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By Niko Price
March 12, 2003 | Al-Taji, Iraq -- A remotely piloted aircraft that the United States has warned could spread chemical weapons appears to be made of balsa wood and duct tape, with two small propellors attached to what look like the engines of a weed whacker.
Iraqi officials took journalists to the Ibn Firnas State Company just north of Baghdad on Wednesday, where the drone's project director accused Secretary of State Colin Powell of misleading the U.N. Security Council and the public.
"He's making a big mistake," said Brig. Imad Abdul Latif. "He knows very well that this aircraft is not used for what he said."
In Washington's search for a "smoking gun" that would prove Iraq is not disarming, Powell has insisted the drone, which has a wingspan of 24.5 feet, could be fitted to dispense chemical and biological weapons. He has said it "should be of concern to everybody."
The drone's white fuselage was emblazoned Wednesday with the words "God is great" and the code "Quds-10." Its balsa wood wings were held together with duct tape. Officials said they referred to the remotely piloted vehicle as the RPV-30A.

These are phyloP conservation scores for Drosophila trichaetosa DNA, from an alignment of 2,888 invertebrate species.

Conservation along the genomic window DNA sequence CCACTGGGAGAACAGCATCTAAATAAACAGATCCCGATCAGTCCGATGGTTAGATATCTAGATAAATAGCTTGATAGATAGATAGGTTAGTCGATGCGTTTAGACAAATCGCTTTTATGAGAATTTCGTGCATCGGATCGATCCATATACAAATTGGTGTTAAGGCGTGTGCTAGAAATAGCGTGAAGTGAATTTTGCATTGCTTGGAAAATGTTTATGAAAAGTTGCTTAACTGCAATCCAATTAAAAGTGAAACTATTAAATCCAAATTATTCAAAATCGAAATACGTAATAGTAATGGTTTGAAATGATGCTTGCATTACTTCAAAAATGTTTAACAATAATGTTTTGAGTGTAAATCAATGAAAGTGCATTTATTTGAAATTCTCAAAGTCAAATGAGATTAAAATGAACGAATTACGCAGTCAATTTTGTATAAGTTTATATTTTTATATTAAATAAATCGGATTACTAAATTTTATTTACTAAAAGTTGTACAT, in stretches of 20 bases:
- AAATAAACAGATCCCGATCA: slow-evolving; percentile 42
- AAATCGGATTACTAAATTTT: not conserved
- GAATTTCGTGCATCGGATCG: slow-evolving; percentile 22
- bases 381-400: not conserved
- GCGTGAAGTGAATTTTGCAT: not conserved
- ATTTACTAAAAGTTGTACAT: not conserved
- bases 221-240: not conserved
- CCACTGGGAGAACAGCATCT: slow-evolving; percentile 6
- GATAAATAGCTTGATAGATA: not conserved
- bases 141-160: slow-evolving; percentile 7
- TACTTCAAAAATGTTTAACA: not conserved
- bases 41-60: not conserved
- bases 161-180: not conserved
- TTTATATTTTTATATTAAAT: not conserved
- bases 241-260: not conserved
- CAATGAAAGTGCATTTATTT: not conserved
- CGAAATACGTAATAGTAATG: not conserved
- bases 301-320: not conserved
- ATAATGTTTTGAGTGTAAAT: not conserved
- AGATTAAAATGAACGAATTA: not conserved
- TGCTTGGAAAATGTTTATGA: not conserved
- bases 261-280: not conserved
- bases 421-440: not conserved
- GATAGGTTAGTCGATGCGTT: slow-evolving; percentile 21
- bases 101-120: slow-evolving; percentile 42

Latif said the plane is controlled by the naked eye from the ground. Asked whether its range is above the 93-mile limit imposed by the United Nations, he said it couldn't be controlled from more than five miles.
Latif said the exact range will be determined when the drone passes to the next testing stage.
Ibn Firnas' general director, Gen. Ibrahim Hussein disputed assertions by Powell and White House Press Secretary Ari Fleischer that the drone was capable of dispensing biological and chemical weapons.
"This RPV is to be used for reconnaissance, jamming and aerial photography," he said. "We have never thought of any other use."
The U.S. ambassador to the United Nations, John Negroponte, complained this weekend that chief U.N. weapons inspector Hans Blix didn't mention the drone in his oral presentation to the Security Council on Friday.